By John Schuler
Harvest will be upon us soon, which means now is a good time to evaluate your current farmland lease arrangements.
While the two most common types of leases are crop share and cash rent, there are many variations for both, such as flex, bushel, two-thirds, 50-50 and more. But are they financially equal? Given commodity prices of the past five years, it has been difficult for share leases to produce the same net income as a cash lease. Earlier in the decade, as grain prices went up, cash rents followed closely behind; but they have been slower to come back down, much like land values. This has led to an imbalance in net income between the two leases.
Do they have to be equal? Absolutely not, because there are strengths and weaknesses in both rental arrangements. But if you want to be on par with your current share lease, here are a few options for landowners and tenants:
1. Drainage. Do you have areas in fields that could benefit from additional tile? A 3-acre pond in a year like 2019 can significantly drag down your overall yield. More bushels to sell equals more income, and perhaps both parties could pay for materials and installation, making for a win-win.
2. Production seed contracts. Seed corn and soybean seed contracts can offer significant premiums to your bottom line. If you can secure a contract, it is possible to receive $50 to $100 more per acre.
3. Specialty crops. Products like food-grade corn or non-GMO crops can offer more flexibility to farmers than a seed production contract because they do not require you to separate individual hybrids or varieties, as with seed production. Typically, premiums are lower than those on seed contracts, but they are much more widely available. Weed and pest pressure, plus herbicide resistance, could negate savings and premiums in the long run, so one size does not fit all for this possible solution.
4. Grain storage. Grain storage can produce a positive return on investment by deferring the delivery month, or by storing and then hauling crops to an ethanol plant or processor that is not accessible during harvest. Drying on-farm could also significantly reduce commercial drying costs, as well as open both parties to contracting opportunities. Again, sharing costs and responsibilities is the key in order for both parties to benefit.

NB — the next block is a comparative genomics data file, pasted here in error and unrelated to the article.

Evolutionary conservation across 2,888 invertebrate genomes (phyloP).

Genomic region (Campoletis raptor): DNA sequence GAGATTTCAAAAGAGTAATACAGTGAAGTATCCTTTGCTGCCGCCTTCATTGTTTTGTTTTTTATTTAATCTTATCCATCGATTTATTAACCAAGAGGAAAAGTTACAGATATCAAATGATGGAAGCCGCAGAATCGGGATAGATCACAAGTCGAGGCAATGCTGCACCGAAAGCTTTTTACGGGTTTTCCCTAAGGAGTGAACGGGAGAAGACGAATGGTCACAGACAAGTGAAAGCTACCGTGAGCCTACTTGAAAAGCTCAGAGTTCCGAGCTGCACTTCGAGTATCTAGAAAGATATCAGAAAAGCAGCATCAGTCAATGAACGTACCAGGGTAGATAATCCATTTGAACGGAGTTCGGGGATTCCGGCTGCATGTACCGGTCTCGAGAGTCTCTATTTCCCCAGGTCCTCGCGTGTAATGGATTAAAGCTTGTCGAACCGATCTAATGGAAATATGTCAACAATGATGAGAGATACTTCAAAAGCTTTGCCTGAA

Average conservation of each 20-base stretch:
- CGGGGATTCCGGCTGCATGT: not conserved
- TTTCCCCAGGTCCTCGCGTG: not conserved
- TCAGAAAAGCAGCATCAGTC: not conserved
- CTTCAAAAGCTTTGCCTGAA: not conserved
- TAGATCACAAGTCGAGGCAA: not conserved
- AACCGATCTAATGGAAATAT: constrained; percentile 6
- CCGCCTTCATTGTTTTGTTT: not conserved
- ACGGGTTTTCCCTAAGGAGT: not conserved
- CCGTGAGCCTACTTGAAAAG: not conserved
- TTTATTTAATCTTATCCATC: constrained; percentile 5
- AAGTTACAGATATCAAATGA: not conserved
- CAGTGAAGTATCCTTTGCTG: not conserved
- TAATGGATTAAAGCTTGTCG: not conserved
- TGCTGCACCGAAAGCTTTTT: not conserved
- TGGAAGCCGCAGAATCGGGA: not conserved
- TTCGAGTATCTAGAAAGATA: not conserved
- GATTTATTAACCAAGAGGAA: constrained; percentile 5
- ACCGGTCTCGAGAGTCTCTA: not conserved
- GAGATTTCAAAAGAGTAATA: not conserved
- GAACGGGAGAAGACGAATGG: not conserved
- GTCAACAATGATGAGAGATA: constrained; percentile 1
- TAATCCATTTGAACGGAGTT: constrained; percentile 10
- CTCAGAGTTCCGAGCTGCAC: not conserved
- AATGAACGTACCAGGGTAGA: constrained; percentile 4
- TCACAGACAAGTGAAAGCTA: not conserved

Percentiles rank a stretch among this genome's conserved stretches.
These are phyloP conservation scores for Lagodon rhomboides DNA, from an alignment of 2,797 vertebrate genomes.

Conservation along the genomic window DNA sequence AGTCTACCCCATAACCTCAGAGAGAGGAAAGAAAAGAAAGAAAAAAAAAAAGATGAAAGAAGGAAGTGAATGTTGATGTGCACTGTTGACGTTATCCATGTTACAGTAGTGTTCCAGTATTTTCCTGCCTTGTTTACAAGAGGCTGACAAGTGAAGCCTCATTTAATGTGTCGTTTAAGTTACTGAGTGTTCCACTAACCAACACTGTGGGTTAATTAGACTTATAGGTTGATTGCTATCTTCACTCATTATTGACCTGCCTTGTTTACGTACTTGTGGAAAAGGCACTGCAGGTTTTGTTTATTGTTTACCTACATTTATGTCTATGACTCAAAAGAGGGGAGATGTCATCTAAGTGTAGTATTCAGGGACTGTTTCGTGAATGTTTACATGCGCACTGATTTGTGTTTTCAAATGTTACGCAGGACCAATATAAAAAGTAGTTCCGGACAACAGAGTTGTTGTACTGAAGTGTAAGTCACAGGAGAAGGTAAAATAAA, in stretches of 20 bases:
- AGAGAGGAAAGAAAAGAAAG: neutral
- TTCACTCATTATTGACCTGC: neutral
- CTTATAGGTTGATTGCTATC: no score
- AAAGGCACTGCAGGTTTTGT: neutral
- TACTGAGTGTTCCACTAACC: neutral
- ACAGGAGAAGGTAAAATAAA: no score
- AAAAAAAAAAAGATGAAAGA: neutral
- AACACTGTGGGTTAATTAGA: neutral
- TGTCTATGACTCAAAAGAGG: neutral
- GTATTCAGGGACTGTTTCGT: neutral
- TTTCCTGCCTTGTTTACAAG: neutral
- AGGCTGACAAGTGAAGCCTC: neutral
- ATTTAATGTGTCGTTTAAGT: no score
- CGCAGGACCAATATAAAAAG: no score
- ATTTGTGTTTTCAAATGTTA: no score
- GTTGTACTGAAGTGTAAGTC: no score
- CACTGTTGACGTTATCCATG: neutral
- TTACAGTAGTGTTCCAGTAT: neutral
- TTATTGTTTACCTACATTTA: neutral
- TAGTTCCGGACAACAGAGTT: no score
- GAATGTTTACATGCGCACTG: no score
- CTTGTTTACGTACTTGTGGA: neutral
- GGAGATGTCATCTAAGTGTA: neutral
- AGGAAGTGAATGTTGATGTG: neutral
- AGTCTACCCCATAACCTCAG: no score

5. Reduce input costs. To achieve higher net income, you don’t necessarily have to produce more bushels. Look for ways to cut input costs. Are you paying for genetics you do not need? With lighter rootworm pressure the last couple of years, you may not need a fully traited hybrid corn. On the fertilizer side, variable-rate application has become common for retailers and could reduce your fertilizer bill. Consider nitrate testing and split-applying nitrogen as needed, instead of a one-time application in the fall or spring.
Again, share and cash leases do not have to be financially equal, but you can narrow the gap by being open-minded and creative.
Schuler is a farm manager with Busey Ag Services, LeRoy, Ill., and is a member of the Illinois Society of Professional Farm Managers and Rural Appraisers. Email farm management questions to email@example.com.